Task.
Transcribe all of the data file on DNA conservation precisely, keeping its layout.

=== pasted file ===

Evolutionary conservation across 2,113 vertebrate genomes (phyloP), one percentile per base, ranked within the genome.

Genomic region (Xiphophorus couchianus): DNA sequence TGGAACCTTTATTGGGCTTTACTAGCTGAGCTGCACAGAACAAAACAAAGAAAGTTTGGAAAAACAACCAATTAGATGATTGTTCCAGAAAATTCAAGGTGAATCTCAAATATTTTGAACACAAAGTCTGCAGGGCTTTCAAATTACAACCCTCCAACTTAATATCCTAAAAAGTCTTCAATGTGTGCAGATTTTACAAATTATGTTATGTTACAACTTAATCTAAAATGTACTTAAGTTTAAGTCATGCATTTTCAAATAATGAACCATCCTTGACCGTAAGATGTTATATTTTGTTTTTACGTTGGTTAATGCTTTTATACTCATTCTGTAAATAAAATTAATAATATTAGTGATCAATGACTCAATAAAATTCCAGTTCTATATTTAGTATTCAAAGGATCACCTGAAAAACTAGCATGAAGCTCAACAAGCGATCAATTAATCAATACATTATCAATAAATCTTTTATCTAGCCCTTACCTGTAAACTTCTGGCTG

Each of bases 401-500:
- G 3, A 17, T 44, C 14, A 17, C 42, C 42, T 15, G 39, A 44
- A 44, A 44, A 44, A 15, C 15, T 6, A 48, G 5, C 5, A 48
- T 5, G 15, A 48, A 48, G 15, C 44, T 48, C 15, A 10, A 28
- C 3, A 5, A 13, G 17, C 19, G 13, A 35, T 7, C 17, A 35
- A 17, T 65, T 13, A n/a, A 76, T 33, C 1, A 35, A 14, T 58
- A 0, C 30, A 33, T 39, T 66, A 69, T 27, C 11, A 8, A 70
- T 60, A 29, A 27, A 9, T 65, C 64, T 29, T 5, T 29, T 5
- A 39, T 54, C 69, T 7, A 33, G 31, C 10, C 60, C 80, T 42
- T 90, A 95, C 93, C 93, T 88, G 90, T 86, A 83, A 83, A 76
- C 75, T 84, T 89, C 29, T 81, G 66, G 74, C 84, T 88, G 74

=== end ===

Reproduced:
Evolutionary conservation across 2,113 vertebrate genomes (phyloP), one percentile per base, ranked within the genome.

Genomic region (Xiphophorus couchianus): DNA sequence TGGAACCTTTATTGGGCTTTACTAGCTGAGCTGCACAGAACAAAACAAAGAAAGTTTGGAAAAACAACCAATTAGATGATTGTTCCAGAAAATTCAAGGTGAATCTCAAATATTTTGAACACAAAGTCTGCAGGGCTTTCAAATTACAACCCTCCAACTTAATATCCTAAAAAGTCTTCAATGTGTGCAGATTTTACAAATTATGTTATGTTACAACTTAATCTAAAATGTACTTAAGTTTAAGTCATGCATTTTCAAATAATGAACCATCCTTGACCGTAAGATGTTATATTTTGTTTTTACGTTGGTTAATGCTTTTATACTCATTCTGTAAATAAAATTAATAATATTAGTGATCAATGACTCAATAAAATTCCAGTTCTATATTTAGTATTCAAAGGATCACCTGAAAAACTAGCATGAAGCTCAACAAGCGATCAATTAATCAATACATTATCAATAAATCTTTTATCTAGCCCTTACCTGTAAACTTCTGGCTG

Each of bases 401-500:
- G 3, A 17, T 44, C 14, A 17, C 42, C 42, T 15, G 39, A 44
- A 44, A 44, A 44, A 15, C 15, T 6, A 48, G 5, C 5, A 48
- T 5, G 15, A 48, A 48, G 15, C 44, T 48, C 15, A 10, A 28
- C 3, A 5, A 13, G 17, C 19, G 13, A 35, T 7, C 17, A 35
- A 17, T 65, T 13, A n/a, A 76, T 33, C 1, A 35, A 14, T 58
- A 0, C 30, A 33, T 39, T 66, A 69, T 27, C 11, A 8, A 70
- T 60, A 29, A 27, A 9, T 65, C 64, T 29, T 5, T 29, T 5
- A 39, T 54, C 69, T 7, A 33, G 31, C 10, C 60, C 80, T 42
- T 90, A 95, C 93, C 93, T 88, G 90, T 86, A 83, A 83, A 76
- C 75, T 84, T 89, C 29, T 81, G 66, G 74, C 84, T 88, G 74